1. Event history of the Sarbanes-Oxley Act of 2002
According to Bumiller, (2002), the Enron saga, which occurred in early 2002, set the stage for several things, which resulted in the SOX legislative process that did little to resolve the uncertainty on the enactment of the legislative reform or what will be the provision of the legislation. The events are categorised into three groups:
A) Early events that resolved little uncertainty about SOX
B) Events that resolved virtually all uncertainty that reform legislation would be enacted but did not resolve uncertainty about the final provisions of the Act
C) Events that resolved uncertainty about the Act’s provisions or were informative about its enforcement
A. Event: Early Period
Harvey Pitt, the S.E.C. Chairman called for the building of a new body which regulates public accounting, and would be superior to the accounting industry
Michael Oxley, the Chair of the House Financial Services Committee, brought a House of Representatives bill H.R.3763,the “Corporate and Auditing Accountability, Responsibility and Transparency Act of 2002” after a few weeks.
President Bush unveiled a plan to improve corporate disclosure , auditor and CEO responsibility for doing financial reports
Christopher Dodd, a Senator brought a senate bill S.2004, which was intended to improve financial reporting through engaging an independent oversight board for auditors, providing more resources for the S.E.C and well enhanced accounting standard setting process.
A suggestion was made by the Financial Services Committee report on H.R. 3763, to improve the reliability and accuracy of financial disclosure made in respect to securities law. The House passed the bill on April 24th by a majority of 334 to 90 votes.
The Senate Judiciary Committee affirmed proposed legislation creating felony charges for securities fraud, mishandling or shredding documents .No action was taken by the Senate in respect of the reform proposal that had been brought before the House and passed
B. Event: Resolving Uncertainty about Passage of Accounting Reform Legislation
Paul Sarbanes ,a Senator and Chair of the Senate Banking Committee, hinted at a consensus proposal for changing accounting practices was in progress
On June 15th, a jury convicted Arthur Andersen of obstructing the S.E.C.’s Enron investigation.34
The jury convicted Arthur Andersen on 15th June for obstructing the S.E.C from
A legislation was approved on 18th June through the Senate Banking Committee vote of 17 to 4 votes, thus creating an accounting oversight board which is mandated to discipline wayward auditors
The bill S.2673 by Senator Sarbanes in the senate in June 25th
Massive fraud $ 3.8 billion at WorldCom were disclosed
WorldCom faced a lawsuit filed by S.E.C alleging a fraudulent scheme to overstate earning
A report was issued by Senate Banking Committee on Sarbanes bill on July 3rd, while the S.E.C affirmed a requirement that required all CEOs and CFOs to certify companies financial reports were, the two events occurred concurrently (Kohn, & Cola pinto, 2004).
On July 8th the Senate began debating S.2673 which went on for until 15th July
On July 9th, President Bush spoke on Wall Street in support of securities law reform.
On July 15th, the bill S.2673 was unanimously passed through a vote of 97 to Zero by the Senate.
Concurrently, the “Corporate Fraud Accountability Act of 2002” H.R. 5116, was brought to the floor of the House. The top executives of firms were required to certify the financial statements or face criminal penalties arising from misrepresentation of financial reports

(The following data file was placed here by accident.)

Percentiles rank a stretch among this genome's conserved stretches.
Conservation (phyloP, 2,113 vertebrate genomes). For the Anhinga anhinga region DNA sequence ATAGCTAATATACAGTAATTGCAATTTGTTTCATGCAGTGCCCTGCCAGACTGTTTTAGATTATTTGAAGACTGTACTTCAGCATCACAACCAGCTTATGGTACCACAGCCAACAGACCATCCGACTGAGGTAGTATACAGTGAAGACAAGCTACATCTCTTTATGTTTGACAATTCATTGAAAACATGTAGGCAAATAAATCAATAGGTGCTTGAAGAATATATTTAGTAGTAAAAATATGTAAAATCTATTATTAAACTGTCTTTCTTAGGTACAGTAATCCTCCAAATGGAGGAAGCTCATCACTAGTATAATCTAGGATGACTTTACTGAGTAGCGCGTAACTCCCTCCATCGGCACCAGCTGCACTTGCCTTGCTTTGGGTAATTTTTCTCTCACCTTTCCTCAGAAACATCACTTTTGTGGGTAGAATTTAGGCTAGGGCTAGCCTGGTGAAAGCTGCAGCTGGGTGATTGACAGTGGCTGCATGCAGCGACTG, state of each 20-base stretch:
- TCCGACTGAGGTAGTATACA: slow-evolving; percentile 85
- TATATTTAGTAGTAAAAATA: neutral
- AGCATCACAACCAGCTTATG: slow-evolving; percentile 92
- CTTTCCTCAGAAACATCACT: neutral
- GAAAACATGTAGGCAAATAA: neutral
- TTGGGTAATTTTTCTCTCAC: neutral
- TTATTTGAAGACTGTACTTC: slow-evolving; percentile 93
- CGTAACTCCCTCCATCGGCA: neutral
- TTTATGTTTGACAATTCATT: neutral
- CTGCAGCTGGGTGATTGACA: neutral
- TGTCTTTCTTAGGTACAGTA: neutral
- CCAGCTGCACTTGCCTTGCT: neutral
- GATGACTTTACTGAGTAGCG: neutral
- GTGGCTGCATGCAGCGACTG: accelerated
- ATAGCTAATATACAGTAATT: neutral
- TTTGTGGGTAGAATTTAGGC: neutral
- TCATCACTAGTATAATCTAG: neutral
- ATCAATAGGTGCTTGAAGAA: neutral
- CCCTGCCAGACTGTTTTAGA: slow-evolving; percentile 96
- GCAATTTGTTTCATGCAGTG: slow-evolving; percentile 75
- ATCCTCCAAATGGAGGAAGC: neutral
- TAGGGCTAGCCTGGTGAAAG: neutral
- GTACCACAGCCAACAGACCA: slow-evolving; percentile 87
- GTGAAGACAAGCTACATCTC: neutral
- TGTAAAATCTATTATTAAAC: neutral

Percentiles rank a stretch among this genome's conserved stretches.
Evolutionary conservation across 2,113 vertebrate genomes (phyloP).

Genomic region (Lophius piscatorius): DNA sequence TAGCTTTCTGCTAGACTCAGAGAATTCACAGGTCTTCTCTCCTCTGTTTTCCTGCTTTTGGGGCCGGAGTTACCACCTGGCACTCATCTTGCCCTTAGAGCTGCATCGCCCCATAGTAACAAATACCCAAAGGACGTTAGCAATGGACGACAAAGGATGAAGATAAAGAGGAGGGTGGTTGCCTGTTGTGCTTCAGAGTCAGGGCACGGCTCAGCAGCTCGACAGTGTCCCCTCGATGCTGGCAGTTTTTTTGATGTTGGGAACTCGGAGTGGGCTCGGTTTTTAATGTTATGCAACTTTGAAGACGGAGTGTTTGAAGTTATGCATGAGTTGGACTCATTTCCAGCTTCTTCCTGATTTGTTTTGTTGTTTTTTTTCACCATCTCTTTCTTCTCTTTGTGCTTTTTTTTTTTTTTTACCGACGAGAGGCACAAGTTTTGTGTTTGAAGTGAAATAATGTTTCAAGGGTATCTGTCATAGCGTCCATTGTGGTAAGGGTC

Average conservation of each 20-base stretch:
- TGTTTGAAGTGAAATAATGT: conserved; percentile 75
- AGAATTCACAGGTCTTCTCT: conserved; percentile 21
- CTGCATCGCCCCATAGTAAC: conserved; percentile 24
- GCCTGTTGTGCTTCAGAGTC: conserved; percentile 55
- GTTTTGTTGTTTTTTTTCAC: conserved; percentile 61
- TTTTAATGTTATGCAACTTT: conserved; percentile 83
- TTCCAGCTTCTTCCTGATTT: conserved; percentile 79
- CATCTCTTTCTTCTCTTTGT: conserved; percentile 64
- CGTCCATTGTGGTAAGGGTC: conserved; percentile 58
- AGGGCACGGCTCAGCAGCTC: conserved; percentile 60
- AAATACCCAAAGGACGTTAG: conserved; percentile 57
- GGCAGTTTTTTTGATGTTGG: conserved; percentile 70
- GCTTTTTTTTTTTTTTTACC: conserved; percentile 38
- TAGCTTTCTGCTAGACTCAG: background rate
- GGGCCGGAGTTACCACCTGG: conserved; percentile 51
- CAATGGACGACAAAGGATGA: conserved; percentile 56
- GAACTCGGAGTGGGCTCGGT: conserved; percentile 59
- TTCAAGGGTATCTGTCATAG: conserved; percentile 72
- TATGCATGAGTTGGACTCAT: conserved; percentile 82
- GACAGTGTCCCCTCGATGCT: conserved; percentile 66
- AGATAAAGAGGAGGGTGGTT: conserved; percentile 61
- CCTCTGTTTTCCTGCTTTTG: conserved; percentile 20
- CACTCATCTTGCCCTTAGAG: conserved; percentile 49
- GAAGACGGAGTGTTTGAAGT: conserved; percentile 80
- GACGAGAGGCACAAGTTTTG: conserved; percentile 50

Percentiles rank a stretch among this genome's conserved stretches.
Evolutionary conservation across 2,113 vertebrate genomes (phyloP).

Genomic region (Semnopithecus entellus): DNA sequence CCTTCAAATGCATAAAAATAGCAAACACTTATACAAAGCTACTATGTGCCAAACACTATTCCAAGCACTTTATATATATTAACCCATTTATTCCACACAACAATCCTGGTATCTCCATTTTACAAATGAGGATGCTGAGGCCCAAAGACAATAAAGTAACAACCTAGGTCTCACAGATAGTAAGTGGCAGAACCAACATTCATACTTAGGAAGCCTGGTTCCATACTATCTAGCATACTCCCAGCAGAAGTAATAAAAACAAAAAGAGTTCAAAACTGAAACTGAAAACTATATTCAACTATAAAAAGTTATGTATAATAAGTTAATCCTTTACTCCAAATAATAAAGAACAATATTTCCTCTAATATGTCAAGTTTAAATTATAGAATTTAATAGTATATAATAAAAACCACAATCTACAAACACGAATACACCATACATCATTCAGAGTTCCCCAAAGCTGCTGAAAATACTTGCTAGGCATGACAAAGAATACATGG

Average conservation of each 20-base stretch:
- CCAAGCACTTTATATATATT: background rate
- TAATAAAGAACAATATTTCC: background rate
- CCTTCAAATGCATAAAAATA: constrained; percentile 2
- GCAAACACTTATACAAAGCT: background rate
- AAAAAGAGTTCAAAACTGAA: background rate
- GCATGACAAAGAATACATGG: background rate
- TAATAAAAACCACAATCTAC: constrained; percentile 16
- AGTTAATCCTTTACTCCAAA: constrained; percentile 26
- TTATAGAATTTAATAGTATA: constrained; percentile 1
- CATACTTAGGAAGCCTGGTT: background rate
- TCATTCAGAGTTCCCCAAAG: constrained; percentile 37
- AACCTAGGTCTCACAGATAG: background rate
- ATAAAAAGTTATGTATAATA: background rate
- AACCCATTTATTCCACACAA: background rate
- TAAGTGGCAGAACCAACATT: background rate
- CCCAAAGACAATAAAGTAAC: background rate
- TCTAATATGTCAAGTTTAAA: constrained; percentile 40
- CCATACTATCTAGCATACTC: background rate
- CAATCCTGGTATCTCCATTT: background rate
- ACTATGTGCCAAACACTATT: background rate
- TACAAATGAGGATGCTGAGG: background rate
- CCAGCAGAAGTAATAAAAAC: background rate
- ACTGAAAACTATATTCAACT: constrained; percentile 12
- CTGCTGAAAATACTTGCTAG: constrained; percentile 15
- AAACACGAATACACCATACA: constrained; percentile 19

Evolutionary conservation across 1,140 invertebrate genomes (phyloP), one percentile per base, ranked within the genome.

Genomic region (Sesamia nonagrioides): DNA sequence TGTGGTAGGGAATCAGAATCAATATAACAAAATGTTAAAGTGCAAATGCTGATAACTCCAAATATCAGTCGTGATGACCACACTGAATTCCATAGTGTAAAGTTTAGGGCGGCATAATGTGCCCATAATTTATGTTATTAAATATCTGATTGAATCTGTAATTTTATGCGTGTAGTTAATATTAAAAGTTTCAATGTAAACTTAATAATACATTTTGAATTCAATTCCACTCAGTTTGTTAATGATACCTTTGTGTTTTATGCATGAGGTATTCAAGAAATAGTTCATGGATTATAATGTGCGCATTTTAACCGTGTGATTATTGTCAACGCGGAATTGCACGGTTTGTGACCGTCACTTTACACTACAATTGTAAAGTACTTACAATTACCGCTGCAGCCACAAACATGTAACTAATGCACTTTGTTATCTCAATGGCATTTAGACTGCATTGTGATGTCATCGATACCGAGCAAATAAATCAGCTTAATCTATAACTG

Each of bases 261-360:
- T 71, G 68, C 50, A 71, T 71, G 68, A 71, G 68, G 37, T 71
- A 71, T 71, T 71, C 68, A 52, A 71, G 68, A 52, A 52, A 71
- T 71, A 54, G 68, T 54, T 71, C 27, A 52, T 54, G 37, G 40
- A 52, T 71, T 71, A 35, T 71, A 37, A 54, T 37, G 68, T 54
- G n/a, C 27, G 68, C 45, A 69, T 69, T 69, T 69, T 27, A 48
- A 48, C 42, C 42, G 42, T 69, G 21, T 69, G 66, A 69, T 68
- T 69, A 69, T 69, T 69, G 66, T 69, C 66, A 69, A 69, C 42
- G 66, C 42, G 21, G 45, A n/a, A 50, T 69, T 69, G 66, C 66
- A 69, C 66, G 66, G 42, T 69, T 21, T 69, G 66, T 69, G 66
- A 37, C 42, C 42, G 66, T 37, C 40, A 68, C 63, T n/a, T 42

The House, which was, controlled the House on July 16th passed H.R. 5118 on 391 to 28 votes.
The same July 16th President Bush ordered that a final bill be passed before the house break for recess in august.
C. Event: Events Resolving Uncertainty about Specific Provisions and Enforcement of
Accounting Reform Legislation
On July 19th an executive session held between Houses –Senate Conference Committee, constituted to reconcile House and Senate bills.
On July 24th, the Conference Committee issued a report .The Sarbanes –Oxley Act of 2002 as known as Conferences Committee’s bill, which reflected reforms included in the Sarbanes bill went through some changes.
The changes made incorporated tougher punishment to executives and gave S.E.C more control of the new Public Company Accounting Oversight Board.
On July 25th, the Conference Committee’s bill was overwhelmingly passed at the Senate by 423 to 3 votes in the House and 99 to 0 votes in the Senate.
On July 29th ,the S.E.C announced that it would post names of CEOs and CFOs on its website for non-compliance
On July 30th, the president assented to the bill.
On August 14th, was the deadline for compliance by the CEO and CFO of large companies to certify their company’s financial statements with the S.E.C.?
2) Briefly explain the three responsibilities of the SEC and three components of SOX.
(a)Responsibilities of S.E.C
In charge of the inspection of brokers, securities firms and investment advisers
Supervise private regulatory organisation in the accounting, auditing and securities fields.
Liaise with the state, federal and foreign authorities to coordinate the U.S security regulations
(b) Components of SOX
Formalizing and reinforcing subjective checks and balances within companies
Introducing levels of governance and sign-off to guarantee that financial reporting exerts full declaration
Ensure the Corporate governance fully adhered to with full transparency.
3) Do you feel these were adequate solutions to the situations at the time of their implementation?
Yes, the actions were adequate response to the problem at hand at that time.
Bumiller, E, (2002). “Bush Signs Bill Aimed at Fraud in Corporations”. The New York Times.
Kohn M., & K. Cola pinto, (2004). Whistleblower Law: A Guide to Legal Protections for Corporate Employees. Praeger Publisher